Although released a few years ago, Deus Ex can still easily be recommended as a good game. Actually, gamers get the best of both worlds; a compelling and still visually appealing game combined with a bargain price and the fact you dont need the latest computer to run it. While the Game of the Year addition, which included multiplayer capabilities, still suffers from some minor flaws, Deus Ex remains one of my favorite first person shooters.
In a novel approach from the Quake and Doom splatterfests, Deus Ex delivers up a heaping helping of plot and atmosphere. The world of Deus Ex is dark and grimy, which adds a level of fear and uncertainty that many games lack. Control is easy, and the game almost bends over backwards to make sure you know what youre supposed to do at all times. In addition to listing you mission objectives, the game also automatically lists every important code and piece of information you receive, AND records every conversation you have with every person. Although at first this may seem like overkill, this feature becomes infinitely useful the minute you have to remember a six digit code or password given to you ten minutes ago. In fact, even with the message logs I would recommend writing down anything important.
The skills section allows you to upgrade your weapon, hacking, and other abilities. Since you get the points for the upgrades through exploration and completing missions, this gives Deus Ex RPG elements that allow you to customize your character to suit your tastes. The skills come in handy when it comes to the inventory screen, since Deus Ex only allows you a limited space to store all your weapons and items. This adds a strategic element to the game, since you dont want to pick up everything you see. Careful skill selection and managing your inventory are critical to beating the game.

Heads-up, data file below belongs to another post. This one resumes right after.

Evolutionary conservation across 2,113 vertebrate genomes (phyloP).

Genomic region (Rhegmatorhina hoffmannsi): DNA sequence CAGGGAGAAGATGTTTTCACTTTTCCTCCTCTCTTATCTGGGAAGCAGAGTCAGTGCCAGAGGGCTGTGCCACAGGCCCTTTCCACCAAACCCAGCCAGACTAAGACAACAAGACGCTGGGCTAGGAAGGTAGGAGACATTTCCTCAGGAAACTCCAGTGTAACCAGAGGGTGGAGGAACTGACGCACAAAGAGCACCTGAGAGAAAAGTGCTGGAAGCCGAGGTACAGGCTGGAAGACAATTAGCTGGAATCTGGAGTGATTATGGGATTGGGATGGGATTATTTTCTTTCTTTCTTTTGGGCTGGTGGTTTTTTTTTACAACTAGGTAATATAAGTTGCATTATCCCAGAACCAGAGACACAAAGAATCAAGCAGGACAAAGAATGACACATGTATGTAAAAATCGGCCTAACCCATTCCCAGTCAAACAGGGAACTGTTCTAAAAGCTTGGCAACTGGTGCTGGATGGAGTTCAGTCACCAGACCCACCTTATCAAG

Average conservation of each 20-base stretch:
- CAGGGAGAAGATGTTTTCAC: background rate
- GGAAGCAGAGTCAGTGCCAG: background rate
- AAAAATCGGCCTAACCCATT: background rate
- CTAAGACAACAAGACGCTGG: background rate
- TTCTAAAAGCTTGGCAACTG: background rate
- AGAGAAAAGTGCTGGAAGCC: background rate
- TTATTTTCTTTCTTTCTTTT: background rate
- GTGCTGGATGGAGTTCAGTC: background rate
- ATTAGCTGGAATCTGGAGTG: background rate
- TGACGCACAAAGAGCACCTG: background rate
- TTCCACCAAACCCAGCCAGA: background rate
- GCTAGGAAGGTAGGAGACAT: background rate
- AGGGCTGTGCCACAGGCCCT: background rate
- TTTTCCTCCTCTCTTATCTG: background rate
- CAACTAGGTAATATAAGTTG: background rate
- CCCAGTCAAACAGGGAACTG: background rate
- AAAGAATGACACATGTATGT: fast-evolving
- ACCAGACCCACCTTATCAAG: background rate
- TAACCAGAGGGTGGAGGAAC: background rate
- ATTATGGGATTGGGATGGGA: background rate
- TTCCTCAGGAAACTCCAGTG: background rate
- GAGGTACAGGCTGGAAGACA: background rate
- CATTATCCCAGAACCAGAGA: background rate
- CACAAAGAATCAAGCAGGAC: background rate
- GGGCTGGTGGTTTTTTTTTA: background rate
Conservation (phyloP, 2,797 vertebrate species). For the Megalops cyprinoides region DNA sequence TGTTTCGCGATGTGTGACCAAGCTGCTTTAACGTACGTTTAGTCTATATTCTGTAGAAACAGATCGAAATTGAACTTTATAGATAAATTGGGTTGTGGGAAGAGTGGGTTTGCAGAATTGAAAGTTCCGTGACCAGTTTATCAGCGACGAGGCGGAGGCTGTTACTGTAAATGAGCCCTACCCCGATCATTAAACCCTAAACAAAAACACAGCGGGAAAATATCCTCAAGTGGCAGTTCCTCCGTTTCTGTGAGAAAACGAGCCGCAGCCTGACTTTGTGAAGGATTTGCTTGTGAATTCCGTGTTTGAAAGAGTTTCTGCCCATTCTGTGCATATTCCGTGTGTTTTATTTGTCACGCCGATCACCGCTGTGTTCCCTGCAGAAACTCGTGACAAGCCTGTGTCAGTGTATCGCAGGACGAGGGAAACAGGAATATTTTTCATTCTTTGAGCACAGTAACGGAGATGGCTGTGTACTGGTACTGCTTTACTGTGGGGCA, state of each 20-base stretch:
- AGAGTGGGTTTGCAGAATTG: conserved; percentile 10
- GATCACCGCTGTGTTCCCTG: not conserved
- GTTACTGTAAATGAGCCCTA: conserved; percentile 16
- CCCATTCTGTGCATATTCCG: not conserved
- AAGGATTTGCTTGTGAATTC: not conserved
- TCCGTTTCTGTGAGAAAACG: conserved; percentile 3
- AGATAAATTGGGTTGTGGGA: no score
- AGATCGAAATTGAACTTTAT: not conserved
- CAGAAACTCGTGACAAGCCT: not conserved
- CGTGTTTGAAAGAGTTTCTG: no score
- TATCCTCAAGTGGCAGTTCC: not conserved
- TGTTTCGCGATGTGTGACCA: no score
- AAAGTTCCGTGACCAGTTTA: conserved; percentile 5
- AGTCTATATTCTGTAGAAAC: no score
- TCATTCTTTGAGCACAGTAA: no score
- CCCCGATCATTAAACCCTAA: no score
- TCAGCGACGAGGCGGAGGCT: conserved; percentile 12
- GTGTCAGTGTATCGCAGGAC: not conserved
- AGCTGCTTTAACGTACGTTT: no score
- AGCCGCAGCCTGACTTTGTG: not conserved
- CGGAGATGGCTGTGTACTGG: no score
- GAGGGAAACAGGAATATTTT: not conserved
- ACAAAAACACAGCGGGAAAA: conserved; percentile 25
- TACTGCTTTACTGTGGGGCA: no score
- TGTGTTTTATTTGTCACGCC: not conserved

Just because youre paranoid doesnt mean people arent trying to kill you
Set in the future, Deus Ex plunges you into a conspiracy that would make Fox and Scully blush. The newest member of the newly formed UN counter-terrorism agency UNATCO, you are first charged with recapturing the Statue of Liberty from a nationalist militia. From the moment you step off the dock, you are faced with a variety of choices on how to proceed. Do you burst into the scene with guns blazing, or lurk in the shadows to avoid the patrols? Do you hack the security computer, try to find the password, or bypass security completely? Unlike most other games, Deus Ex provides a surprising level of open-endedness in how you go about accomplishing your objectives. This not only gives you a greater feeling of control over your actions, but it also adds replay value. In the course of the game you brush up with almost every well known conspiracy theory, from secret societies to who really killed Kennedy. Much of this back story is optional, and gives you another reason to fully explore the game world.
Who Changed the Locks?
Although most of the bugs have been worked out by now, Deus Ex still has a couple of minor flaws. Some of the information the game gives you is incorrect. For example, in the last mission of the game you find out the coolant door code is 2242, but the code doesnt work in the door. While this is a relatively minor point, since you can bypass the door lock with the right tools, there are enough of these mistakes to make it rather frustrating. One of the main mission objectives never goes away, whether you complete it or not, and you can bypass large sections of the game if you have the right codes. However, these are relatively small complaints, and can be easily remedied.
Power to the People!
Deus Ex is a great bargain for anyone wanting a game that will slowly consume several hours of their lives. Because it's been a while since it was released, prices are in the $19.99 and below range. It's few flaws are hardly noticeable and easily overcome. In short, there is no reason why you should not own or buy this game.